“Businesses Try to Make Money and Save the World”
Monday, May 7, 2007
ALTRUSHARE SECURITIES is a brokerage firm, engaged in the sort of things you might expect of a Wall Street outfit, like buying and selling stock, and providing research on companies. Unlike its peers, however, the firm is majority-owned by two charities that each control about one-third of it.
So is it a for-profit business? Or a nonprofit fund-raising machine?
In fact, like hundreds of new businesses starting up around the country, it is both. Altrushare is an example of the emerging convergence of for-profit money-making and nonprofit mission.
The practice is even creeping into corporate bluebloods like General Electric, whose $12 billion Ecomagination business promotes its products’ minimal environmental impact as well as their positive impact on the bottom line.
“We’re a for-profit institutional brokerage, and we have to compete on execution and commissions and do so with the same technology and talent you would expect from a top-tier firm,” said Peter Drasher, a founder of Altrushare, which is based in Bridgeport, Conn. “What makes us different is our nonprofit ownership and our mission, which is to support struggling communities with our profits.”
The nonprofit sector is also part of the movement. Motivated by growing competition to attract donor dollars, charities are going beyond longstanding practices. Some are adopting innovative investment strategies or owning other ventures outright.
“I think what people are increasingly looking for, whether in the for-profit or nonprofit sector, is how you harness the vitality and promise of capitalism in a way that’s more fair to everyone,” said Juliana Eades, the president of the New Hampshire Community Loan Fund, a nonprofit mortgage lender that has begun dabbling in other types of financing.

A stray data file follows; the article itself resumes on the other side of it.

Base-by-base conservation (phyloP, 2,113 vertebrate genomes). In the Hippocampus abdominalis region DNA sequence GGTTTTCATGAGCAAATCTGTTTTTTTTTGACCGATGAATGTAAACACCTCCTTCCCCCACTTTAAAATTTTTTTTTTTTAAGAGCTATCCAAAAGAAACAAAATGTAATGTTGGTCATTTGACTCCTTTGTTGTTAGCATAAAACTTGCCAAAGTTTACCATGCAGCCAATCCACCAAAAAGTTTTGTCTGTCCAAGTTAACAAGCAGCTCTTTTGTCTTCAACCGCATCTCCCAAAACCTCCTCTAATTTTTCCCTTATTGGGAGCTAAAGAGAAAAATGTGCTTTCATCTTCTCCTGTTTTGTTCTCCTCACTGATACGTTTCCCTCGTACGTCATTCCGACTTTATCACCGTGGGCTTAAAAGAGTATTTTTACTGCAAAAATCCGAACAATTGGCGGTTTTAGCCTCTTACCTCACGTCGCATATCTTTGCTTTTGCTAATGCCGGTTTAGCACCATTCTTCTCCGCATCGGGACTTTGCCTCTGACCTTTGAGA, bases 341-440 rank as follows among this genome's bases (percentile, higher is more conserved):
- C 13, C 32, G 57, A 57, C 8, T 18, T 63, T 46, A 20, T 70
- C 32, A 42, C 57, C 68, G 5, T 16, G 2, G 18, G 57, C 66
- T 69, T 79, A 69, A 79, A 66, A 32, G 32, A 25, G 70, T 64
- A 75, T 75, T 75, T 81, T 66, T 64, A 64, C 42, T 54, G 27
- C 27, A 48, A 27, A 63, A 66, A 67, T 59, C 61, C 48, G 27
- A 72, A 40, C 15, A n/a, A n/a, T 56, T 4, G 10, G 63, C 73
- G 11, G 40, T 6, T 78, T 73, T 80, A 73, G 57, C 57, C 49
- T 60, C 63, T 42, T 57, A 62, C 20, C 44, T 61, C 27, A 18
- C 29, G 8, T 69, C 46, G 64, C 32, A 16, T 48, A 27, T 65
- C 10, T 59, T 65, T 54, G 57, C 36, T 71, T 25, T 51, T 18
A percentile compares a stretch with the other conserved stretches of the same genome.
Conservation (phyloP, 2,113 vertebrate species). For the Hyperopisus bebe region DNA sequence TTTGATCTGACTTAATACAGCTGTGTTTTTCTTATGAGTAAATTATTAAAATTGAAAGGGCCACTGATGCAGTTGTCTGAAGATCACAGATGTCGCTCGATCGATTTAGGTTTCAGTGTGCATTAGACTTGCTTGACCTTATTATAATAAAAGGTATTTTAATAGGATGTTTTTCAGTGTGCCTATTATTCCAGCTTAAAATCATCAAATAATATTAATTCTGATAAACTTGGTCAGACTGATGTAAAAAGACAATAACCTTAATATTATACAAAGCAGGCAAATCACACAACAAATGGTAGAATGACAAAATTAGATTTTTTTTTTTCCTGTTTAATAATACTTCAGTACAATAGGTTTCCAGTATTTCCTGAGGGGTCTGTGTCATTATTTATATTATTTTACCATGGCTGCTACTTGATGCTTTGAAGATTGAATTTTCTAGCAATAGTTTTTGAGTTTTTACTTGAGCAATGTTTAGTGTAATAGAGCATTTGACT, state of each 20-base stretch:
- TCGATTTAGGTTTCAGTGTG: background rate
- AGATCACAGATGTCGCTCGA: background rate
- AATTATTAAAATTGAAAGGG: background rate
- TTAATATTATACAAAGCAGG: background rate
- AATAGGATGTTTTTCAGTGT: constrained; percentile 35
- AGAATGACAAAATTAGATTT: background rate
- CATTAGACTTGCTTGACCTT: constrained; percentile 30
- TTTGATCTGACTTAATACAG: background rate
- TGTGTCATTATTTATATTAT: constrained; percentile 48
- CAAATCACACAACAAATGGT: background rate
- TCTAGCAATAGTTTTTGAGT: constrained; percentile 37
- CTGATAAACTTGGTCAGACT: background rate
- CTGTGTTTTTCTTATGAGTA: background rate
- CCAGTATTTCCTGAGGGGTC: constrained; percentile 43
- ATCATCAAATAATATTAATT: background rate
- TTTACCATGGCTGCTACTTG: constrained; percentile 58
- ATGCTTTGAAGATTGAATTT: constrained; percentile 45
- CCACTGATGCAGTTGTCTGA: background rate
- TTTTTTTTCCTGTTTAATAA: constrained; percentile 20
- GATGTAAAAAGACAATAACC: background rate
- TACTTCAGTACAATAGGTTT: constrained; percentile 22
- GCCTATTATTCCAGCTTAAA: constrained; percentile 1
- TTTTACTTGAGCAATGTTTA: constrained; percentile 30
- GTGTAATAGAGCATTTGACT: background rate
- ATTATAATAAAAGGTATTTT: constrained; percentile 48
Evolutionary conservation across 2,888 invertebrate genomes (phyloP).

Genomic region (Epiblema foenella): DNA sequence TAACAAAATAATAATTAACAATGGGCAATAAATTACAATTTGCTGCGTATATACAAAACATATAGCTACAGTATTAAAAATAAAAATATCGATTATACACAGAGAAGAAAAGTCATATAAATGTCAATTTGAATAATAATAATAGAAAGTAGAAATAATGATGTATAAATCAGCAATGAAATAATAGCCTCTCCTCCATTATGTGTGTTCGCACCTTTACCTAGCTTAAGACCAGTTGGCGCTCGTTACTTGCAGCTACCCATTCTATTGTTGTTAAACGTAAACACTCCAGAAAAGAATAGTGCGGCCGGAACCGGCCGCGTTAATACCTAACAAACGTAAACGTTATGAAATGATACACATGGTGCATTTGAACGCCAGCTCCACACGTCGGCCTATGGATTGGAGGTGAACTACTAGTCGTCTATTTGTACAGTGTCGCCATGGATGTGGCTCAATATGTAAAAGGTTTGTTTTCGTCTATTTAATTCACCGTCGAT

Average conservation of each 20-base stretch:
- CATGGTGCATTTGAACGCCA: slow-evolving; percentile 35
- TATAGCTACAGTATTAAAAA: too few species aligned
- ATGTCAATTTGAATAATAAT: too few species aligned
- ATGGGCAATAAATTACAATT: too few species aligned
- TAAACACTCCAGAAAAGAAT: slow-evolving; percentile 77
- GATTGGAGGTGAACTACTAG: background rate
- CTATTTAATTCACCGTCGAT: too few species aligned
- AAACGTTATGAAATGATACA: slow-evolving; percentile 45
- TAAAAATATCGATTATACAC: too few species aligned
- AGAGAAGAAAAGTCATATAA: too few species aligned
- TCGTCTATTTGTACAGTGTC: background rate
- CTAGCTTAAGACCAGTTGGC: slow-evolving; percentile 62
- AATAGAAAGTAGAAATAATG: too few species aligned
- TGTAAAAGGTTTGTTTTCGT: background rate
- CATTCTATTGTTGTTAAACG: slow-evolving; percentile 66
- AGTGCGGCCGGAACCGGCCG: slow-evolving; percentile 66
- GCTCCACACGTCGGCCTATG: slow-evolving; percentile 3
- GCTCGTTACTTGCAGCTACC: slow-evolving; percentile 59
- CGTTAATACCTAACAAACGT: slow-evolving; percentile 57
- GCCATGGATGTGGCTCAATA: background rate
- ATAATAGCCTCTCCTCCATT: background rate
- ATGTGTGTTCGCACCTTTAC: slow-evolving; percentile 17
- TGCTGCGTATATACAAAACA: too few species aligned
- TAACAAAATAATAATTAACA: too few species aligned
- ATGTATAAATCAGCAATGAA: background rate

The result is a small but budding practice – what some label the fourth sector – composed of organizations driven by both social purpose and financial promise that fall somewhere between traditional companies and charities. The term “fourth sector” derives from the fact that participants are creating hybrid organizations distinct from those operating in the government, business and nonprofit sectors. But because the types of participants vary widely and much of the activity is nascent, no single name for what is occurring has gained broad use.
“There’s a big movement out there that is not yet recognized as a movement,” said R. Todd Johnson, a lawyer in San Francisco who is working to create an online wiki to engage in the give and take of information for what he calls “for-benefit corporations,” another name for fourth-sector activities.
Consumers, employees, managers and – perhaps most important – investors are driving the phenomenon.
“Young M.B.A. students are not satisfied with going to work for a normal corporation because they are passionate to do good in the world and do it in business,” Mr. Johnson said. “People of faith want exactly the same thing, and there is a whole generation of people who’ve become extraordinarily wealthy as a result of the technological revolution and are now asking themselves if they can create change in the world.”
Those desires are reflected in the growth of so-called sustainable enterprise programs at the nation’s most prestigious business schools, in the corporate marketing campaigns that emphasize social benefits instead of mere sex appeal, and a blossoming of new investment vehicles like Good Capital, Investors’ Circle, Underdog Ventures and the Social Venture Network.
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